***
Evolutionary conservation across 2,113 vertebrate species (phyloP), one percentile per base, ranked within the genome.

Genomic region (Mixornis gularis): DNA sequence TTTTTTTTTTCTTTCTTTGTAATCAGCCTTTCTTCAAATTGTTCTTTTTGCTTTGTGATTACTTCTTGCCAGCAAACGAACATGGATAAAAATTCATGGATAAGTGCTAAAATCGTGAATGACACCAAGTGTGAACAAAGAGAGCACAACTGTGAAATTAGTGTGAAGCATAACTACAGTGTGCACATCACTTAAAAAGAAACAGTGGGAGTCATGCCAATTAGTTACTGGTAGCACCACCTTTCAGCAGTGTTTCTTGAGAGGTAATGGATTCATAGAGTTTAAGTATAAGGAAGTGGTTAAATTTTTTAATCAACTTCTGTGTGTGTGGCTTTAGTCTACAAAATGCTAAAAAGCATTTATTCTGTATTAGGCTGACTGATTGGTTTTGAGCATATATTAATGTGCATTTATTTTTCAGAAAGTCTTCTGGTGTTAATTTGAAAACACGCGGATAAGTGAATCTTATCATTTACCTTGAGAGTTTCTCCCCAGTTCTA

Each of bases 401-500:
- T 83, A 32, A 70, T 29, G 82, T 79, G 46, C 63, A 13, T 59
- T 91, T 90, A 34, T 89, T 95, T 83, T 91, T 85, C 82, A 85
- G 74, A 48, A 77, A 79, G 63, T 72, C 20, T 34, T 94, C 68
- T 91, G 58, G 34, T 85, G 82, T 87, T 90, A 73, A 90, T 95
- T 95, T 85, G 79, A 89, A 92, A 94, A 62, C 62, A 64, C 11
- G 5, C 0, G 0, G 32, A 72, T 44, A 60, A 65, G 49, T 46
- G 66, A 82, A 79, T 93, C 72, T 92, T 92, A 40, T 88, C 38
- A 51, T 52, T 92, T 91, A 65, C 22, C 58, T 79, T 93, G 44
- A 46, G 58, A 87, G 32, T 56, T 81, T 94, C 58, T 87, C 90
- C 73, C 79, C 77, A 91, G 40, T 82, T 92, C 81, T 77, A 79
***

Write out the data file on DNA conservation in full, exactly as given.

Evolutionary conservation across 2,113 vertebrate species (phyloP), one percentile per base, ranked within the genome.

Genomic region (Mixornis gularis): DNA sequence TTTTTTTTTTCTTTCTTTGTAATCAGCCTTTCTTCAAATTGTTCTTTTTGCTTTGTGATTACTTCTTGCCAGCAAACGAACATGGATAAAAATTCATGGATAAGTGCTAAAATCGTGAATGACACCAAGTGTGAACAAAGAGAGCACAACTGTGAAATTAGTGTGAAGCATAACTACAGTGTGCACATCACTTAAAAAGAAACAGTGGGAGTCATGCCAATTAGTTACTGGTAGCACCACCTTTCAGCAGTGTTTCTTGAGAGGTAATGGATTCATAGAGTTTAAGTATAAGGAAGTGGTTAAATTTTTTAATCAACTTCTGTGTGTGTGGCTTTAGTCTACAAAATGCTAAAAAGCATTTATTCTGTATTAGGCTGACTGATTGGTTTTGAGCATATATTAATGTGCATTTATTTTTCAGAAAGTCTTCTGGTGTTAATTTGAAAACACGCGGATAAGTGAATCTTATCATTTACCTTGAGAGTTTCTCCCCAGTTCTA

Each of bases 401-500:
- T 83, A 32, A 70, T 29, G 82, T 79, G 46, C 63, A 13, T 59
- T 91, T 90, A 34, T 89, T 95, T 83, T 91, T 85, C 82, A 85
- G 74, A 48, A 77, A 79, G 63, T 72, C 20, T 34, T 94, C 68
- T 91, G 58, G 34, T 85, G 82, T 87, T 90, A 73, A 90, T 95
- T 95, T 85, G 79, A 89, A 92, A 94, A 62, C 62, A 64, C 11
- G 5, C 0, G 0, G 32, A 72, T 44, A 60, A 65, G 49, T 46
- G 66, A 82, A 79, T 93, C 72, T 92, T 92, A 40, T 88, C 38
- A 51, T 52, T 92, T 91, A 65, C 22, C 58, T 79, T 93, G 44
- A 46, G 58, A 87, G 32, T 56, T 81, T 94, C 58, T 87, C 90
- C 73, C 79, C 77, A 91, G 40, T 82, T 92, C 81, T 77, A 79